Nanotechnology: A Brief Overview


      To begin, it is worth discussing how researchers can "see" things at the scale of the nanometre. I will discuss two classes of techniques that are used: scanning probe microscopy (AFM, STM, etc.) and electron-beam microscopies (TEM, SEM). There are many other useful techniques for probing at the nano-scale (such as near-field scanning optical microscopy, NSOM), but the following techniques will give a flavor of what can be done.



      TEM (Transmission Electron Microscopy) allows the visualization of thin slices of material with nanometre resolution. Top of the line instruments have sub-nanometre resolution, and can almost resolve the electron density of individual atoms. A TEM operates much like a light microscope, but uses electrons instead of visible light, since the wavelength of electrons is much smaller than visible light (recall that the resolution limitation of any microscopy is based on the wavelength of the probe radiation). Since electrons are used instead of light, glass lenses are no longer suitable. Instead, a TEM uses magnetic lenses to deflect electrons. Beyond this, a TEM is very similar to a conventional microscope, complete with condenser lenses, objective lenses, and projector lenses.

Schematic of a transmission electron microscope

      Electrons are collimated from the source, passed through the sample, and the resulting pattern of electron transmission and absorption is magnified onto a viewing screen (the image is typically recorded with a CCD camera). The image which is generated is a 2D map of the material's density (which can be used to map topography in thin samples as well).

      In Scanning Electron Microscopy (SEM), the electron beam is not projected through the whole sample area. Instead, it is raster-scanned across the surface, and the secondary electrons, or x-rays, emit from the surface are recorded. This generates a lower-resolution image, but allows the direct mapping of surface features, and can even be used for elemental analysis (by study of the x-rays).

SEM and TEM compared



      Scanning probe microscopy (SPM) involves running a nanometre-sized probe along a surface, and measuring its deflection. This allows the topography of the surface to be mapped out. Variations of the technique allow different aspects of the surface to be mapped out (such as density, viscoelastic response, magnetic behavior, density of electronic states, etc.). The simplest SPM technique is Atomic Force Microscopy (AFM).

Schematic of an atomic force microscope

      The figure above is a highly schematic view of an AFM. Essentially, a micrometer-sized cantilever has an extremely sharp tip attached to it, which is sharpened to about 30-50nm at the end. A low-power probe laser beam is reflected off of the top of the cantilever, and into a four-quadrant photodetector, which records the position of the reflected beam. Note that the probe beam need not be perfectly aligned (as long as some of the beam is reflected into the detector, and the surface doesn't reflect too heavily into the detector), and need not even be smaller than the detector (since the difference between the quadrant signals allows the determination of the beam position). The photodetector measures the position of the reflected beam, which in turn gives information about the position of the cantilever, hence the tip. If the whole apparatus is raster-scanned across the surface (or the sample is scanned under the microscope), then an image of the surface-relief can be generated. Essentially, the continual deflections of the cantilever give information about the height of the surface at that point. A highly schematic video animation of this scanning is available (loop your video player if possible).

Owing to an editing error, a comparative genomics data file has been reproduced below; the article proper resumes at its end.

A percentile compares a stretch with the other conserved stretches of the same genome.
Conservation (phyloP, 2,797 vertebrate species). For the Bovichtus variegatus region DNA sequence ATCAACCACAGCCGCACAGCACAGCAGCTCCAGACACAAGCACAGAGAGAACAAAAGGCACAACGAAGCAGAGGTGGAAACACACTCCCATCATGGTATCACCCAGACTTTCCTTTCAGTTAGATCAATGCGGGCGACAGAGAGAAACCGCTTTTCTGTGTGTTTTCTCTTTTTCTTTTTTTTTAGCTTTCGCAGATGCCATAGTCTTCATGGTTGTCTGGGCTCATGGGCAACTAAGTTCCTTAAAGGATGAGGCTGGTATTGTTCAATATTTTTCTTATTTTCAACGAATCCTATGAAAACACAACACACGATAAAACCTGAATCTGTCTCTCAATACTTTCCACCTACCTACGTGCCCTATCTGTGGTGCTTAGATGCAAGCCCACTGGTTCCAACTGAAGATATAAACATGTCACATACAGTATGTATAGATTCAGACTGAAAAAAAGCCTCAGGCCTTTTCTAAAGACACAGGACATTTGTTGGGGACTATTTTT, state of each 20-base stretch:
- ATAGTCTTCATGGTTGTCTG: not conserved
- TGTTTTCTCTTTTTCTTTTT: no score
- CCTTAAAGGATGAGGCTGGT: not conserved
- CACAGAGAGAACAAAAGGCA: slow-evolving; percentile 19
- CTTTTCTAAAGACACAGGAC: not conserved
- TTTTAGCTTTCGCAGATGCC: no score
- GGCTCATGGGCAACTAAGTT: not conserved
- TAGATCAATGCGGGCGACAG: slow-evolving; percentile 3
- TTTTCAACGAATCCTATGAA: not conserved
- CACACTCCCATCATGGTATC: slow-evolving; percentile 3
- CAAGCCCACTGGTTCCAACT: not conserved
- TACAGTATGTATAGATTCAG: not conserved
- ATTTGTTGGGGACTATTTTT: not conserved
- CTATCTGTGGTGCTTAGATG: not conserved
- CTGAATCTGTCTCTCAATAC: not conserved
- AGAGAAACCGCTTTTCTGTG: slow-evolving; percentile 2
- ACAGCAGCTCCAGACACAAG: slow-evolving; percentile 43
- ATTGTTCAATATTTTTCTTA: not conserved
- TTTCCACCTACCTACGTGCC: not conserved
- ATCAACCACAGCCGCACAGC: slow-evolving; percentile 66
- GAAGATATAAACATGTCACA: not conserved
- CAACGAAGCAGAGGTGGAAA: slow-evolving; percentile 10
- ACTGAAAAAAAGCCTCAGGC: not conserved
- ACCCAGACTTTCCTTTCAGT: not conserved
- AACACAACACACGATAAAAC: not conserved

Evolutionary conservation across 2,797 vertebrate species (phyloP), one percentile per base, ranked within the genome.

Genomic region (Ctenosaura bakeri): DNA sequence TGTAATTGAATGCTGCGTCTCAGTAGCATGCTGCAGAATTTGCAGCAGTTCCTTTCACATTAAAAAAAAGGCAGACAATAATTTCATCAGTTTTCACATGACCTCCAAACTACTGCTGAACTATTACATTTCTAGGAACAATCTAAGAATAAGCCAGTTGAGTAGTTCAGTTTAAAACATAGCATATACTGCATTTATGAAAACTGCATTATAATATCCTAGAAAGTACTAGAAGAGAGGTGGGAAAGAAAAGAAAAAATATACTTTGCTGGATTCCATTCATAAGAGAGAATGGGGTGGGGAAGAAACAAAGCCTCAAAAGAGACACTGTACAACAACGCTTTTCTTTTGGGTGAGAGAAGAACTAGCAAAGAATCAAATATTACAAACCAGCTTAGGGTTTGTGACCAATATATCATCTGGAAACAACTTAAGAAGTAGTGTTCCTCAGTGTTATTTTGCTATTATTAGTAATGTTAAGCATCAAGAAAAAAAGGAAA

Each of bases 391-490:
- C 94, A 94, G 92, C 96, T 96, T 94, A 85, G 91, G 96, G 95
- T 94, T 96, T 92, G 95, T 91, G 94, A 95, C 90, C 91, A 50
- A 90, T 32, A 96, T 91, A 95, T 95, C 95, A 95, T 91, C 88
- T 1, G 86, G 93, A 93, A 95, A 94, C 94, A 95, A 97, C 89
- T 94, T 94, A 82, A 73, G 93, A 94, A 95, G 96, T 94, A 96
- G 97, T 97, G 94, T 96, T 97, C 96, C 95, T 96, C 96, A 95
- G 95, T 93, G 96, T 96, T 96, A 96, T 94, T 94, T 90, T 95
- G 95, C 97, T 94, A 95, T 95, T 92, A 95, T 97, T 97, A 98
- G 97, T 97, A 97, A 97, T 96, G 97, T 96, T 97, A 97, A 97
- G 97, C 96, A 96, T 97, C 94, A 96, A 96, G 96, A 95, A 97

Although the animation shows the photodetector recording the deflection of the cantilever as a function of position, real instruments are typically operated in a constant-deflection mode. In essence, the instrument records the vertical movement of the apparatus which was required in order to keep the deflection constant. This returns the same topography information as before, but gives the instrument a greater dynamic operating range. The example above uses a laser to measure the cantilever deflection, which is typical for AFM, although other sensory-feedback techniques can also be used.

      Many other SPM techniques exist. For instance, by functionalizing an AFM tip, the surface chemistry can be mapped. By measuring the twisting of the cantilever arm, friction can be mapped. By pressing the tip into the surface, density and viscosity can be measured. Another technique, Scanning Tunneling Microscopy (STM), uses the tunneling current between the tip and a conductive sample as a very sensitive probe of the tip-sample separation. This allows the mapping of surface topography down to the size of a single atom, and allows the visualization of the local density of states. There are many modes of operation of all the microscopes presented here. Interested readers should consult authoritative sources on the subject.


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